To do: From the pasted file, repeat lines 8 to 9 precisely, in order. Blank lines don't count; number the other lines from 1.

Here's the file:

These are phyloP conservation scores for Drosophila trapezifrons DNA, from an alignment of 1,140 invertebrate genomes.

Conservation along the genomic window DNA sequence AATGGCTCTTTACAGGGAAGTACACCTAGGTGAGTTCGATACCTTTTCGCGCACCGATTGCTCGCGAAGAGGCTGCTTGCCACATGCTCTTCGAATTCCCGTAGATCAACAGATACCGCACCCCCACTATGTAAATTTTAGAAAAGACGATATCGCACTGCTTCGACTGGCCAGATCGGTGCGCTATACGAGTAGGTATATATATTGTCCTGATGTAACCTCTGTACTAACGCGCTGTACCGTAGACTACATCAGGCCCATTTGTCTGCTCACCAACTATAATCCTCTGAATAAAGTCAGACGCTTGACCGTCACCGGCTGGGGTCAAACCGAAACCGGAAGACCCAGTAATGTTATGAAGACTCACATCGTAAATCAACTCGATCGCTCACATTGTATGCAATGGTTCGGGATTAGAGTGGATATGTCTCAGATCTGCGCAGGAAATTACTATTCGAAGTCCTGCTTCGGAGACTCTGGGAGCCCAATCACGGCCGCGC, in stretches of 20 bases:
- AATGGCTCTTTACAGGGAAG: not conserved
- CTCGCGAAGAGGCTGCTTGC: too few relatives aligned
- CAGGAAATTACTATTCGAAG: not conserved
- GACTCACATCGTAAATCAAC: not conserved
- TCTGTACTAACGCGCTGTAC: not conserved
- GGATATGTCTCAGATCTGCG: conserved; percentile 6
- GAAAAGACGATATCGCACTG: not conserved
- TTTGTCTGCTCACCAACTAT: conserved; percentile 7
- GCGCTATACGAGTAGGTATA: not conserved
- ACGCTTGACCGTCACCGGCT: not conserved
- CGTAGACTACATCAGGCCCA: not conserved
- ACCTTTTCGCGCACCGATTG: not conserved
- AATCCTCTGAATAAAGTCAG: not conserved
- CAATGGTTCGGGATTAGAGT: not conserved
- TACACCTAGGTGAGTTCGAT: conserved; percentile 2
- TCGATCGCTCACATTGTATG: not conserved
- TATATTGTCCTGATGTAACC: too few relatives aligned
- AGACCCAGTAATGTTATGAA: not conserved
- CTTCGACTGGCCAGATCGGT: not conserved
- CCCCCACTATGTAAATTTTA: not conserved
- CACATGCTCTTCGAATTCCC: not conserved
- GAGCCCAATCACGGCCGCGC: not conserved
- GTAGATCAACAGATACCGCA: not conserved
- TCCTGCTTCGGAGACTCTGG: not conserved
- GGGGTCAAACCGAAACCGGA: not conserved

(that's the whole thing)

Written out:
- GGATATGTCTCAGATCTGCG: conserved; percentile 6
- GAAAAGACGATATCGCACTG: not conserved